CNN learning with some hand-crafted filters

The examples of hand-crafted filters show some simple filters like vertical edge and horizontal edge detection. I wonder if there are advantages to building a CNN with some of the simple/easy hand-crafted filters coded into the system and letting the system learn complementary filters?

I guess many people have had a similar thought and I’d like to hear about some experimental results.

Hey @MarkNZed,
I believe you can find a couple of research works focusing on initializing the CNNs with known filters or in other words, hand-crafted filters. For instance, a quick google search led me to this work.

They have initialized a sample CNN with Gabor filters, and gave some results concluding that Gabor-filter based initialization has a similar effect to Transfer Learning. You can find many other pieces of similar work by searching on Google Scholar.

Also, depending upon whether you want your hand-crafted filters to stay fixed or you want to further fine-tune them, you can find the different works accordingly. I hope this helps.

Cheers,
Elemento

Hi Elemento,

Thanks for taking a look into this. The paper seems to replace the low level filters rather than complement them. I suspect that is going to suffer from relying on humans deciding on what the filters should be. I’d like to hear of results where there is a mix of hand-crafted and learnt low level filters. The basic idea is to have fixed hand-crafted filters and randomly initialized learnable filters.

Cheers,
Mark

Hey @MarkNZed,
What exactly do you refer to when you say “complement”? Does it mean that the hand-crafted filters are fixed or are tunable? If they are fixed, won’t they trivially “suffer from relying on humans deciding on what the filters should be”, and if they are tunable, then isn’t it just another initialization scheme?

Cheers,
Elemento

I think Andrew presents the material in this way (presenting edge detectors as an example of a low-level filter) because it gives a good intuition about how the features evolve after processing by each layer.

In practice, I don’t think that edge detection results in the lowest cost solution, so typically that’s not what a trained CNN implements.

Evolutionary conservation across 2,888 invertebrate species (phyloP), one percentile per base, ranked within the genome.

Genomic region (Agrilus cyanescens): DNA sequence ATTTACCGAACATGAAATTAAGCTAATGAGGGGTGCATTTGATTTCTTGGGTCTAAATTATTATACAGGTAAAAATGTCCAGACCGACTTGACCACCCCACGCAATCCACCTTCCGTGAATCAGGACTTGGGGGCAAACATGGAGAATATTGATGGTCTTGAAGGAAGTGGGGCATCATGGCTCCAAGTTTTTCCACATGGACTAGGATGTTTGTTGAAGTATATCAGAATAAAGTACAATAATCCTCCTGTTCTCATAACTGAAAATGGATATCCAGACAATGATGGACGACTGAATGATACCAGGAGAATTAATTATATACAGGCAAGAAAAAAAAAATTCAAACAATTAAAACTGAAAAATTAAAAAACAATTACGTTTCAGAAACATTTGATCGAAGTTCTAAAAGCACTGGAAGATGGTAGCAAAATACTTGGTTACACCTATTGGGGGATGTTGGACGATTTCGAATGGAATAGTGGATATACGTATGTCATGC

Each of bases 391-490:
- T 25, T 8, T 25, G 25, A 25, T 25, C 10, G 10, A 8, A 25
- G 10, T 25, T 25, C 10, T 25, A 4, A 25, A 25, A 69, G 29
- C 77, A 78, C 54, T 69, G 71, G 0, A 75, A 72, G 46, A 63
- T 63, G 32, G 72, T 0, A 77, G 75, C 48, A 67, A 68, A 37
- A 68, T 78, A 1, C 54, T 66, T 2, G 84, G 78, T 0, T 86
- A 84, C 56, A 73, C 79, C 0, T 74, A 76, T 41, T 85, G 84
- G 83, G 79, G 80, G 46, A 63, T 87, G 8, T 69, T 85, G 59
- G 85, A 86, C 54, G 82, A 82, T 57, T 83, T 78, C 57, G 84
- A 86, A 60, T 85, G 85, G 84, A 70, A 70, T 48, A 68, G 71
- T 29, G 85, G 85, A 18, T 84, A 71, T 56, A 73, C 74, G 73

Hi Elemento,

To complement means “a thing that contributes extra features to something else in such a way as to improve or emphasize its quality”. The hand-crafted filters would be fixed but there would also be filters that would be tunable/learnt. The idea is to mix both approaches.

Cheers,
Mark

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Hi TMosh,

I’m not sure what you mean exactly by “lowest cost” but I guess you are referring to the lowest error after training ? Do you understand why the system would not perform at least as well if the number of parameters are the same in both systems (one with some hand-crafted and one without any hand-crafted). I guess a system with some hand-crafted filters may have advantages in some scenarios. It would be interesting to hear about empirical results or theoretical justifications.

Regards,
Mark

It does seem that mixing the two approaches might be more effective e.g. Comparison of handcrafted features and convolutional neural networks for liver MR image adequacy assessment | Scientific Reports “Using HC features outperforms the CNN for smaller sample sizes and with increased interpretability. On the other hand, with enough training data, the combined classifier outperforms the models trained with HC features or CNN features alone.”

Here too [1801.07848] Feeding Hand-Crafted Features for Enhancing the Performance of Convolutional Neural Networks “In this paper, we show that finding an appropriate feature for the given problem may be still important as they can enhance the performance of CNN-based algorithms.”

Hey @MarkNZed,
If we consider the hand-crafted filters, which are fixed in your said approach, plus the tunable filters, then don’t you think one of the downsides for the fixed filters would be what you stated before, i.e., “suffer from relying on humans deciding on what the filters should be”.

How about if we train the network from scratch (consisting of all tunable filters), but we also feed the hand-crafted features along with the input images to the tunable network? I don’t think this is much different from what you wanted to achieve, just a different perspective, what do you think about this?

Cheers,
Elemento

Hi Elemento,

The system seems less likely to "suffer from relying on humans deciding on what the filters should be” because the system will learn filters that reduce the impact of poor human decisions in the HC filters.

It would be interesting to try both approaches and compare. I think there would be a difference because the HC filters are either in layer 0 or layer 1. Having the HC filters in layer 0 is similar to having no HC filters in the input and only HC filters in layer 1 and skip connections from layer 0 (the inputs) to layer 2.

Cheers,
Mark

Hey @MarkNZed,
Sure, and do share your results with the community.

Cheers,
Elemento